$PT) to override parameters on the material (see below).
You need to use local variables in the values of the local parameter overrides.
Controls the number of local overrides of parameters on the material. This lets you make local changes to the parameters of the material that only apply to the selected primitives.
To set up an override:
Click the Add button next to the Local parameters number to add overrides.
If you already have an override, you can also click the Add button next to it.
Use the Choose parameter menu to choose which parameter on the material you want to override.
Use the Integer, Float, String, Color, or Vector fields (depending on the type of parameter you're overriding) to set the value of the overridden parameter.
To remove an override, click the Delete button next to it.
The following examples include this node.
This example shows how to create an atmosphere shader with volumetric shadows. The atmosphere object has a vex lit fog shader attached to it, and the spotlight has deep shadows enabled. The objects in the scene have a matte shader attached to them.
This is an example file showing an object made up of two quads, one with a bump map, the other with true displacement. This object is duplicated, and the second copy uses a style sheet to reverse the material assignments on the two quads.
This example demonstrates how to blend attributes using the Attribute Composite SOP.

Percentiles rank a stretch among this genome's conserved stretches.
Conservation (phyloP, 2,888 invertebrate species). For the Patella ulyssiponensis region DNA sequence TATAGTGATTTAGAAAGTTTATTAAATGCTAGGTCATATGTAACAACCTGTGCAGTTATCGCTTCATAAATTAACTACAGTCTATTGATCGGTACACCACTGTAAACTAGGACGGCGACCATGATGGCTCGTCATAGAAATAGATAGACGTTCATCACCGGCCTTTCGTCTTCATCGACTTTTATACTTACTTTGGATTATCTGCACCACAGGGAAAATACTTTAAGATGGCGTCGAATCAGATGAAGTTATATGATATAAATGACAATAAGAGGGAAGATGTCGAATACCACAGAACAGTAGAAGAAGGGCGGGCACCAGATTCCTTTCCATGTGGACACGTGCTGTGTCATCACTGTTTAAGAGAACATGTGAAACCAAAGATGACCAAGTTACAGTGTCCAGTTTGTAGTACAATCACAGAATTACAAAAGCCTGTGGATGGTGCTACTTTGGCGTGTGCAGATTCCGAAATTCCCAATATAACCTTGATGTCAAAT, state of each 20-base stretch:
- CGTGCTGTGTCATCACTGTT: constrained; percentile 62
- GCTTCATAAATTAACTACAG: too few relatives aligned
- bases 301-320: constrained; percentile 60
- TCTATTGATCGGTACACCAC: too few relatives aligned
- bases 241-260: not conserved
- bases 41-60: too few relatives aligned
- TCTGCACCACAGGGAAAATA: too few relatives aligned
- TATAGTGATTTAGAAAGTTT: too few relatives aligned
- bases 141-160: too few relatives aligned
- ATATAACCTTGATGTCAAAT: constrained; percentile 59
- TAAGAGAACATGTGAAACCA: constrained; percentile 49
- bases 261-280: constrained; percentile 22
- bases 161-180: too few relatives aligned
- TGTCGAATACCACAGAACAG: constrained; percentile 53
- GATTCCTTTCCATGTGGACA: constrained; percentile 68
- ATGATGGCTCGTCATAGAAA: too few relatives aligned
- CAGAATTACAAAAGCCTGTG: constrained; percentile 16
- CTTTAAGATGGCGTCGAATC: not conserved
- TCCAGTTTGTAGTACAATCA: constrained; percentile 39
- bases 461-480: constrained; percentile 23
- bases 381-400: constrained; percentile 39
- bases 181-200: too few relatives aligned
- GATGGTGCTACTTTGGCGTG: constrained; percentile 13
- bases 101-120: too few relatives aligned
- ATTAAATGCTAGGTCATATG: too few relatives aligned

The AttribCreate SOP can be used to provide various object-specific attributes by allowing both a label and a value to be given to the newly created attribute.
In this example, the AttribCreate SOP is used to control the width of a curve at rendertime. There are two versions, chosen by a Switch SOP.
One AttribCreate SOP gives a constant width attribute in the X axis.
The other uses an expression to control the thickness of the curve to create a tapering effect.
The attribute is used by Mantra at render time. To see the results, right-click on the render icon in the viewport, and choose "render_example".
This example demonstrates how to use the Attrib String Edit SOP to modify String primitive attributes and randomize the colours on a grid on a per-primitive basis.
This example shows how to create a trimmed NURBS or Bezier surface using the Convert SOP.
There are four examples contained that compare how a trimmed surface handles a texture.
Grid Surface a simple texture map on a grid.
Trimmed Circle Using the Trim SOP the conventional way of creating a trimmed surface using a Project SOP and a Trim SOP.
Trimmed Circle Using the Convert SOP creates a trimmed surface using a Convert SOP.